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8/10
Overall verdict

The Top Gear car review:Polestar 1

n/a
8/10
Overall verdict
An interesting car to drive and more dynamic than we’re used to from the Swedes. It may not be the most relaxed car in its class, but its alternative way of doing things is actually rather beguiling.
 

For: 

An interesting and rather beguiling take on a luxury GT

Against: 

LHD-only, £139,000, sensitive brakes

Overview

What is it?

The first car from Volvo’s future-tech/luxury off-shoot, Polestar. Not to mention owner of the most straightforward name imaginable. The 1, likely to be the most expensive car the firm will ever build, and the only hybrid (the 2 and beyond will all be exclusively electric) is a Super GT. So far, so simple.

But Polestar is equally keen to do things a bit differently. Given its price (£139,000), power (600bhp), weight (2350kg) and exclusivity (only 1500 will be sold globally), you might be thinking Bentley Continental GT, Mercedes S-Class Coupe or BMW 8-Series. I was. But this bucks the trend for air suspension or adaptive dampers. It sends more power to the front wheels than the rears. The brakes are from Akebono, the same people who made the McLaren P1’s stoppers. Aside from the bumpers, the whole body is carbon, and so is the car’s upper structure. And the dampers it does have are manually adjustable, via knobs on the damper turrets.

Part GT, part racer, then? Nope, a GT, but differently done. It’s based on a shortened version of the Volvo S90s SPA platform, but with roughly 200mm chopped out of the wheelbase and a further 200mm removed from behind the rear wheels. To make up for that additional carbon bracing has been used, boosting overall chassis stiffness by 45 per cent. Underneath the bonnet sits a 2.0-litre four-cylinder that’s both turbo and supercharged. That’s borrowed from the XC90 T8, and delivers 308bhp (unless you’re in America, where lucky owners have 326bhp). It drives the front wheels alone, boosted by a 68bhp electric motor on the crankshaft to act as starter motor, torque fill for gearchanges and the like.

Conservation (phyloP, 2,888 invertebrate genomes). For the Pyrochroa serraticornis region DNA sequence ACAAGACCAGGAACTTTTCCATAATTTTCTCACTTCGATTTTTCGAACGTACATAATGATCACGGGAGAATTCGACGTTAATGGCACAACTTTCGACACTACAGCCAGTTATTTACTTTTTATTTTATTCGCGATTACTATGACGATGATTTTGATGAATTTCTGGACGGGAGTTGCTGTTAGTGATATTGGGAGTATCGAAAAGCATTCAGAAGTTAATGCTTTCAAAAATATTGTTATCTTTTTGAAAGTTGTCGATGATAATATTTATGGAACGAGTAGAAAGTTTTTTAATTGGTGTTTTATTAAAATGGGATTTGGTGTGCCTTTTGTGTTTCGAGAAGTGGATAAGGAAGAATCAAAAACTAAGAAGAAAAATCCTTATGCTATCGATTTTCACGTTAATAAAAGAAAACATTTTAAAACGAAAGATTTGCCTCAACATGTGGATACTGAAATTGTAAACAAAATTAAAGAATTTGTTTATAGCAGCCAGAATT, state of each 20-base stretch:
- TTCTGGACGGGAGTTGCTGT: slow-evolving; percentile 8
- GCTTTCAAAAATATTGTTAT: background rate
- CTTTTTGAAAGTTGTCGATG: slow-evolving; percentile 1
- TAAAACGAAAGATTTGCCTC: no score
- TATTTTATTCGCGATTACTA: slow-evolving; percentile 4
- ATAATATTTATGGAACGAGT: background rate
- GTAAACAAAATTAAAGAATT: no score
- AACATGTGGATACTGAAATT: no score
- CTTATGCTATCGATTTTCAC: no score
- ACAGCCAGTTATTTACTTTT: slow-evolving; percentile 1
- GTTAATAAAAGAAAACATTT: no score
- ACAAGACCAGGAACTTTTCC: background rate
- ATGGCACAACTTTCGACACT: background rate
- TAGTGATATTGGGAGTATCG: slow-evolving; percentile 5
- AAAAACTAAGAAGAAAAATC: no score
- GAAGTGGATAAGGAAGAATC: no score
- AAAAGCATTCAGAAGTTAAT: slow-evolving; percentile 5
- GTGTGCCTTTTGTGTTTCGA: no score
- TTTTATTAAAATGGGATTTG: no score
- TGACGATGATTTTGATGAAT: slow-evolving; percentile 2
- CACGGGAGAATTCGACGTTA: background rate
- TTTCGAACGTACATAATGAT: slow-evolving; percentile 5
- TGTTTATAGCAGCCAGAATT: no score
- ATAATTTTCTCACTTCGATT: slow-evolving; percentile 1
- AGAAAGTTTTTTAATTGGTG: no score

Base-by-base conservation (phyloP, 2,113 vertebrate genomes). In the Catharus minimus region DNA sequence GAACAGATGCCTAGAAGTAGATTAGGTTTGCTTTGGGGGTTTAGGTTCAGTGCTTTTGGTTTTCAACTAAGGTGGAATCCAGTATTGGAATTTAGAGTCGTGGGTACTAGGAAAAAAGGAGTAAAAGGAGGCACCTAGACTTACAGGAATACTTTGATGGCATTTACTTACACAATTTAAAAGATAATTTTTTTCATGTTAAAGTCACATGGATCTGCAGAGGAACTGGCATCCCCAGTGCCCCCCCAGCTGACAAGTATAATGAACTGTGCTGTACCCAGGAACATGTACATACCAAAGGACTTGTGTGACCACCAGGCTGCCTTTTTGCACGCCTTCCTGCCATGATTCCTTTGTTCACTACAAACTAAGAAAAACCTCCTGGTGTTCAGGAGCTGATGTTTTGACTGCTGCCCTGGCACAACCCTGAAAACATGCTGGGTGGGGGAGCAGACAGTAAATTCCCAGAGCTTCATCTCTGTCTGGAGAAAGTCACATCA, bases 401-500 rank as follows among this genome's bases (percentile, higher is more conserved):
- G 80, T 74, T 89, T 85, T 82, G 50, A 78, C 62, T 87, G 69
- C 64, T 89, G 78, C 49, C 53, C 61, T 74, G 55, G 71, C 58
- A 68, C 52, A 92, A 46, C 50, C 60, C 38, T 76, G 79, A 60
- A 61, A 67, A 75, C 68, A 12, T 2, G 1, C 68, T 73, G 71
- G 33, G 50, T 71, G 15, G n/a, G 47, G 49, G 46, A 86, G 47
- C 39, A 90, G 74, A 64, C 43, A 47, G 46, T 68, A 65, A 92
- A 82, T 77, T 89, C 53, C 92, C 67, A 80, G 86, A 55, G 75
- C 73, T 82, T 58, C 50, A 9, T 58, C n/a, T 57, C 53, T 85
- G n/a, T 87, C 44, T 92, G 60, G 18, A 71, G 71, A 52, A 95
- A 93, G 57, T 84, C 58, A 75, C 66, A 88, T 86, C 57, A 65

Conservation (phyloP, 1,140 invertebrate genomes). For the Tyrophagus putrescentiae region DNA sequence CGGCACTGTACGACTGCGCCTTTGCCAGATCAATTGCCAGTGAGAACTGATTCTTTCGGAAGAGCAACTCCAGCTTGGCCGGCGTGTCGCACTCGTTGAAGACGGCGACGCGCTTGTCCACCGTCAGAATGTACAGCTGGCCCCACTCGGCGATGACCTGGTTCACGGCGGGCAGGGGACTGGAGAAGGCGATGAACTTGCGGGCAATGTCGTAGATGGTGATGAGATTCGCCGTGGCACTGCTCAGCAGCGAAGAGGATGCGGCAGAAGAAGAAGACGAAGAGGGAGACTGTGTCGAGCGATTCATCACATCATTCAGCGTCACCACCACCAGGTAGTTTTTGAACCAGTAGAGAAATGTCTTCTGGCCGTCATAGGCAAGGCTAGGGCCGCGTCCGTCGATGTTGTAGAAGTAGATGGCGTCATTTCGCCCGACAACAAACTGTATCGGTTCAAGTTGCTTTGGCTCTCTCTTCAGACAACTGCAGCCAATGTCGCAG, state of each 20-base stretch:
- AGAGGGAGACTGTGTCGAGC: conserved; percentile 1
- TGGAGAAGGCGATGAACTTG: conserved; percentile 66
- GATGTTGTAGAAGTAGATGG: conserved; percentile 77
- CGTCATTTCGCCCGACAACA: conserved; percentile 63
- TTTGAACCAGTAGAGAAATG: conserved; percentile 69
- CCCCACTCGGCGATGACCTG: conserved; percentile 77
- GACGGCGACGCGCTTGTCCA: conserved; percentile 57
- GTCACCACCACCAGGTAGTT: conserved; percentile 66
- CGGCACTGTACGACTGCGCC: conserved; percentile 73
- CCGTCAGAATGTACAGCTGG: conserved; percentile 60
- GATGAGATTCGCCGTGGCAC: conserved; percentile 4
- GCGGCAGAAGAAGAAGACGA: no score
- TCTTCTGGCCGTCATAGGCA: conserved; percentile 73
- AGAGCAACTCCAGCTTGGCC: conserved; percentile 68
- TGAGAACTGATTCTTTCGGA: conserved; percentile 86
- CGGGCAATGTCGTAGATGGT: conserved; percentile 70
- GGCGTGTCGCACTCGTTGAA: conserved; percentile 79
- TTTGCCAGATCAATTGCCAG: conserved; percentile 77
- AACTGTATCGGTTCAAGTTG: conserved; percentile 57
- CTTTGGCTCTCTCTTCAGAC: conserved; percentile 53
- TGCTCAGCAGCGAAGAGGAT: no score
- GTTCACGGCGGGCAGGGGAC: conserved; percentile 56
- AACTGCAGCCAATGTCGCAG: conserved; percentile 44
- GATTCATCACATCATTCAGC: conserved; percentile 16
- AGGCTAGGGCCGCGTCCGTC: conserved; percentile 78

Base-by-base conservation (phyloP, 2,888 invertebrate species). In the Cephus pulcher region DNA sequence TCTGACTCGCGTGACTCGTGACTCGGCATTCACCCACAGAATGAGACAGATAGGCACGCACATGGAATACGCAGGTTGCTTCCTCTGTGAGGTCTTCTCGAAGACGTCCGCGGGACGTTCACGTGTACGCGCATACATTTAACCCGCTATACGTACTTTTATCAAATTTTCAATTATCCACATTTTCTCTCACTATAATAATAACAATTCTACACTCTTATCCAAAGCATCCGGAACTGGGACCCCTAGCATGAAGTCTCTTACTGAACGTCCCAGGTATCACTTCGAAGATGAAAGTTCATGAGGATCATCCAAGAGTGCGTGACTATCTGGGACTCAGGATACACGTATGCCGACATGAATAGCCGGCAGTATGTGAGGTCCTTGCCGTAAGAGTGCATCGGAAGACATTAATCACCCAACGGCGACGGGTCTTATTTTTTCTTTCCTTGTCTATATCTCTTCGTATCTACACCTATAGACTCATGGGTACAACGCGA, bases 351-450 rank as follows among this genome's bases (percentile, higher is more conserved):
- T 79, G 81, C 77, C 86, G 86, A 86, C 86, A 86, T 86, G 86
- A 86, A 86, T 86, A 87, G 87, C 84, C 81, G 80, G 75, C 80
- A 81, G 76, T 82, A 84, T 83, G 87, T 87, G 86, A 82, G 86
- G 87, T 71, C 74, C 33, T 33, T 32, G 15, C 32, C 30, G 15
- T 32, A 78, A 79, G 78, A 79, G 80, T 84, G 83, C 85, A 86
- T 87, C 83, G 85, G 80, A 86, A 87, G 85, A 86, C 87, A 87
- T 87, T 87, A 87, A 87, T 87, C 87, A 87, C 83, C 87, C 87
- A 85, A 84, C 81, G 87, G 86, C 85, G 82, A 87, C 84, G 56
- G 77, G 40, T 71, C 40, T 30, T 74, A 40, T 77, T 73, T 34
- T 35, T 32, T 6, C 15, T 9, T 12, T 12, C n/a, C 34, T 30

The rear wheels are driven by a pair of electric motors, each with their own planetary gearset, permitting complete torque vectoring. Together they develop a further 232bhp, drawing power from a 34kwh, 342kg battery pack mounted in a T-shape down the car’s centre line and across behind the rear seats.

Maximum system outputs are 600bhp and 737lb ft, and on pure electric Polestar claims a 93-mile (150km) range. This car is a late development prototype, built in Sweden, while production versions will be built at Polestar’s own Chengdu facility in China. As yet Polestar has made no performance or overall fuel economy claims.

The carbon bodywork allows the creation of edges twice as sharp as steel, and Polestar has deliberately given the One cues from the iconic Volvo P1800 (notice the downward curve of the shoulder line at the rear?). It’s designed to be an attention-grabbing, flag-waving, standard-bearer for the Polestar brand (the mainstream Two electric SUV arrives next year), just done in a typically understated Swedish way.

Continue: Driving

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